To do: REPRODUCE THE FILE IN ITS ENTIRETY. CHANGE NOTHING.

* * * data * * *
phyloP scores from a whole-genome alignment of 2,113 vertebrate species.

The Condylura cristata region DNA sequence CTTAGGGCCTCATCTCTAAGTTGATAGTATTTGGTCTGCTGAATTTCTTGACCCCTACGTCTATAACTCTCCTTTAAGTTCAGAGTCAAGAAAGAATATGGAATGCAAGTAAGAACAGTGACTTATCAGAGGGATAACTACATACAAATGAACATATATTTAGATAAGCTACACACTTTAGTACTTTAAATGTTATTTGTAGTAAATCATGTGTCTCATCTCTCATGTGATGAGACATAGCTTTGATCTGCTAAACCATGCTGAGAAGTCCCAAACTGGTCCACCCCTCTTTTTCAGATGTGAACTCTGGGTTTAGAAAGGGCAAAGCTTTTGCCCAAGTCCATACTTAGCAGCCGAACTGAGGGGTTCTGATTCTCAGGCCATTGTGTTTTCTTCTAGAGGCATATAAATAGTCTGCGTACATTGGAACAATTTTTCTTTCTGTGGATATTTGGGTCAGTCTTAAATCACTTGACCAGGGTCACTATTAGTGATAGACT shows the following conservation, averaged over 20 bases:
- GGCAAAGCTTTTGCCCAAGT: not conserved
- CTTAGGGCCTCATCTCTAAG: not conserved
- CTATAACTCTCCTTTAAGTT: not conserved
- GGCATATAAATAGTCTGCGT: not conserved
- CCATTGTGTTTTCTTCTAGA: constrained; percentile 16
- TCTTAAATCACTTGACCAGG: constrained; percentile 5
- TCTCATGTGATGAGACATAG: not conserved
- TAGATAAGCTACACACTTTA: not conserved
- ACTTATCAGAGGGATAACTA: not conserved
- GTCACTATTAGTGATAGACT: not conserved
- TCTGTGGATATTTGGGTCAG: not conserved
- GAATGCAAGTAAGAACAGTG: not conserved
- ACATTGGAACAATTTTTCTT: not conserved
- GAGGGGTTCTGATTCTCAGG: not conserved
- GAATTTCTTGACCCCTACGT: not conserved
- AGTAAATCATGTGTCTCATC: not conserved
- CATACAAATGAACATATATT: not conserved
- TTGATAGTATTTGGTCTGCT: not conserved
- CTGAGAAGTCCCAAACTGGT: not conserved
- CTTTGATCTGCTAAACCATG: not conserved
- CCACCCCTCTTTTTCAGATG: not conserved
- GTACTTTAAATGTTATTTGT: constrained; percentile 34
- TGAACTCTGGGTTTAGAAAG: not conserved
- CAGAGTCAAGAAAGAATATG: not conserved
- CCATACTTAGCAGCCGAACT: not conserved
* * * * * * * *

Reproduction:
phyloP scores from a whole-genome alignment of 2,113 vertebrate species.

The Condylura cristata region DNA sequence CTTAGGGCCTCATCTCTAAGTTGATAGTATTTGGTCTGCTGAATTTCTTGACCCCTACGTCTATAACTCTCCTTTAAGTTCAGAGTCAAGAAAGAATATGGAATGCAAGTAAGAACAGTGACTTATCAGAGGGATAACTACATACAAATGAACATATATTTAGATAAGCTACACACTTTAGTACTTTAAATGTTATTTGTAGTAAATCATGTGTCTCATCTCTCATGTGATGAGACATAGCTTTGATCTGCTAAACCATGCTGAGAAGTCCCAAACTGGTCCACCCCTCTTTTTCAGATGTGAACTCTGGGTTTAGAAAGGGCAAAGCTTTTGCCCAAGTCCATACTTAGCAGCCGAACTGAGGGGTTCTGATTCTCAGGCCATTGTGTTTTCTTCTAGAGGCATATAAATAGTCTGCGTACATTGGAACAATTTTTCTTTCTGTGGATATTTGGGTCAGTCTTAAATCACTTGACCAGGGTCACTATTAGTGATAGACT shows the following conservation, averaged over 20 bases:
- GGCAAAGCTTTTGCCCAAGT: not conserved
- CTTAGGGCCTCATCTCTAAG: not conserved
- CTATAACTCTCCTTTAAGTT: not conserved
- GGCATATAAATAGTCTGCGT: not conserved
- CCATTGTGTTTTCTTCTAGA: constrained; percentile 16
- TCTTAAATCACTTGACCAGG: constrained; percentile 5
- TCTCATGTGATGAGACATAG: not conserved
- TAGATAAGCTACACACTTTA: not conserved
- ACTTATCAGAGGGATAACTA: not conserved
- GTCACTATTAGTGATAGACT: not conserved
- TCTGTGGATATTTGGGTCAG: not conserved
- GAATGCAAGTAAGAACAGTG: not conserved
- ACATTGGAACAATTTTTCTT: not conserved
- GAGGGGTTCTGATTCTCAGG: not conserved
- GAATTTCTTGACCCCTACGT: not conserved
- AGTAAATCATGTGTCTCATC: not conserved
- CATACAAATGAACATATATT: not conserved
- TTGATAGTATTTGGTCTGCT: not conserved
- CTGAGAAGTCCCAAACTGGT: not conserved
- CTTTGATCTGCTAAACCATG: not conserved
- CCACCCCTCTTTTTCAGATG: not conserved
- GTACTTTAAATGTTATTTGT: constrained; percentile 34
- TGAACTCTGGGTTTAGAAAG: not conserved
- CAGAGTCAAGAAAGAATATG: not conserved
- CCATACTTAGCAGCCGAACT: not conserved